What stands out in Loewenstein’s book is Israel’s global reach in terms of weapons and surveillance technology exports, which stands in contradiction to Israel’s frequent assertion that it is a solitary state surrounded by hostile neighbours. On the contrary, Israeli military technology lies behind a multitude of human rights violations and crimes against humanity around the world. Its spyware, for example, has aided governments in tracking down and killing dissidents, the most recent notorious case triggering global attention was that of Saudi Arabian journalist Jamal Khashoggi in October 2018.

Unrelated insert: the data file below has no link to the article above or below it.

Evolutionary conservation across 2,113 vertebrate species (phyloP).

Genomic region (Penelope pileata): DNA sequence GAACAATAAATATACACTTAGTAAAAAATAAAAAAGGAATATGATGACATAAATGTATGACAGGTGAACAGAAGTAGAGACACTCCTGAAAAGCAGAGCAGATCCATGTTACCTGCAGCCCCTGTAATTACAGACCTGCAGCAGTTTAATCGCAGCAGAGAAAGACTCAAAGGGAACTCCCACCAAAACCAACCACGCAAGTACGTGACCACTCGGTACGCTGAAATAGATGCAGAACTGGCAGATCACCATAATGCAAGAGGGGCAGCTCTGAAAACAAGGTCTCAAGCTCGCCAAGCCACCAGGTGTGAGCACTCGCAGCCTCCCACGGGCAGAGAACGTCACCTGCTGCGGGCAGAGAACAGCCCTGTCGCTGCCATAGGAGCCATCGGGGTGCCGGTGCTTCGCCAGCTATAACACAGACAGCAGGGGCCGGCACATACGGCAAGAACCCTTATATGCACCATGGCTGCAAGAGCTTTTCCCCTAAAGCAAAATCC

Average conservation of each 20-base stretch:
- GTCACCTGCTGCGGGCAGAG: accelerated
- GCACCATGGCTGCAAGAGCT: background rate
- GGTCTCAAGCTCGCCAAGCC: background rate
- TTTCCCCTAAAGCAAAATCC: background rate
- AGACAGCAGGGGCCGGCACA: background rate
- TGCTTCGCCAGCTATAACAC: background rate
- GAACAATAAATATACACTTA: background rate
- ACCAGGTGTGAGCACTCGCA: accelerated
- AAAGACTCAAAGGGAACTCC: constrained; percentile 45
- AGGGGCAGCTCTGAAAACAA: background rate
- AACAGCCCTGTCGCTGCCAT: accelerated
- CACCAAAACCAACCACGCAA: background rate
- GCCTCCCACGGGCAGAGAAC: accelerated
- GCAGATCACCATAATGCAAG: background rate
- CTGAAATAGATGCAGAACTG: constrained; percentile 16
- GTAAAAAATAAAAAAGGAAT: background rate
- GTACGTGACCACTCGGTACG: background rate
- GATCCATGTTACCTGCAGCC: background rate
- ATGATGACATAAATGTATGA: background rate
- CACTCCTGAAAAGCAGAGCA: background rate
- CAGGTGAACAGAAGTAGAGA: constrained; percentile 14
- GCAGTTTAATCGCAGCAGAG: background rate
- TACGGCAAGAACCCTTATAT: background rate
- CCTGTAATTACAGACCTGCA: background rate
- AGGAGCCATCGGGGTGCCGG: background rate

Loewenstein quotes the Jerusalem Institute for Strategy and Security: “The growth of Israel’s defence industries is a story of success inseparable from the history of the State of Israel and the entire Zionist project. Israel’s defence industries are a source of national pride – and rightfully so.”
There is little that ruptures this image, the author states. He also lists a possibility of mass forced displacement of Palestinians with no possibility of return, a scenario which is likely to unfold in Gaza. Loewenstein traces the international community’s complicity with Israel in much detail. What is happening in Gaza now needs to be also considered from a global perspective to understand how, as the author writes, “Israel’s Palestine laboratory thrives on global disruption and violence.”